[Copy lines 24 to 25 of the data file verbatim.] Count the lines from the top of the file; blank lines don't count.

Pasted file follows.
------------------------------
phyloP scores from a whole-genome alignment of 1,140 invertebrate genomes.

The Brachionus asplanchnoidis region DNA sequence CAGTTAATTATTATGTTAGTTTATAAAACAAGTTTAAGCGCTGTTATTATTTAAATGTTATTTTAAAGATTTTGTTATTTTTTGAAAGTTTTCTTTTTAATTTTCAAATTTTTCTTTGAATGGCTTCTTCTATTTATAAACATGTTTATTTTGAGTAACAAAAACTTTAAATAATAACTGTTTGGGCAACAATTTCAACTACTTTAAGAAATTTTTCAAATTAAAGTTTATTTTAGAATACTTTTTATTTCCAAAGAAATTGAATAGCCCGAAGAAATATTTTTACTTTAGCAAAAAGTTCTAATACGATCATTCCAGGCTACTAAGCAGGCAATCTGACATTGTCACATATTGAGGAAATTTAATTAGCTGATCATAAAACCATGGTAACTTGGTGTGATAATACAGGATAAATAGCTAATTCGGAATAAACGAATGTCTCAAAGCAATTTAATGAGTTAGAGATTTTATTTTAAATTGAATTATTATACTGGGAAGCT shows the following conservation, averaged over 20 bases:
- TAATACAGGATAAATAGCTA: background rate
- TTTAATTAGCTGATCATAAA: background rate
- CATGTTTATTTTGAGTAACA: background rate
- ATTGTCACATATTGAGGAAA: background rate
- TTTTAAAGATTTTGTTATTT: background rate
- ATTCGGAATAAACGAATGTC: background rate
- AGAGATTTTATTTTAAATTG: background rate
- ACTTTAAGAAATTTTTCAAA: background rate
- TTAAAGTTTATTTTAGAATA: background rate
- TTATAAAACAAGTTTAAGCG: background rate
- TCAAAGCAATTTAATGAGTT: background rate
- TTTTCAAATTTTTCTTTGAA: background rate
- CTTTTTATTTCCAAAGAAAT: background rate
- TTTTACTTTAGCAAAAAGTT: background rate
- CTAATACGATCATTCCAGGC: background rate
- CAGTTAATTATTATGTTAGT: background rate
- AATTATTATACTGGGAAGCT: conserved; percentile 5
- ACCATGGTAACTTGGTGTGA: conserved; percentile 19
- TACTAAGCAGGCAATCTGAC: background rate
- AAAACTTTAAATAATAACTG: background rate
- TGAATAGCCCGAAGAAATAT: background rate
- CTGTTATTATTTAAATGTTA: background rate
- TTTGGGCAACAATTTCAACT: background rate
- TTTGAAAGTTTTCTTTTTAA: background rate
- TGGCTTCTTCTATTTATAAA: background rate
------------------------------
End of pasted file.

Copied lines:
- CTGTTATTATTTAAATGTTA: background rate
- TTTGGGCAACAATTTCAACT: background rate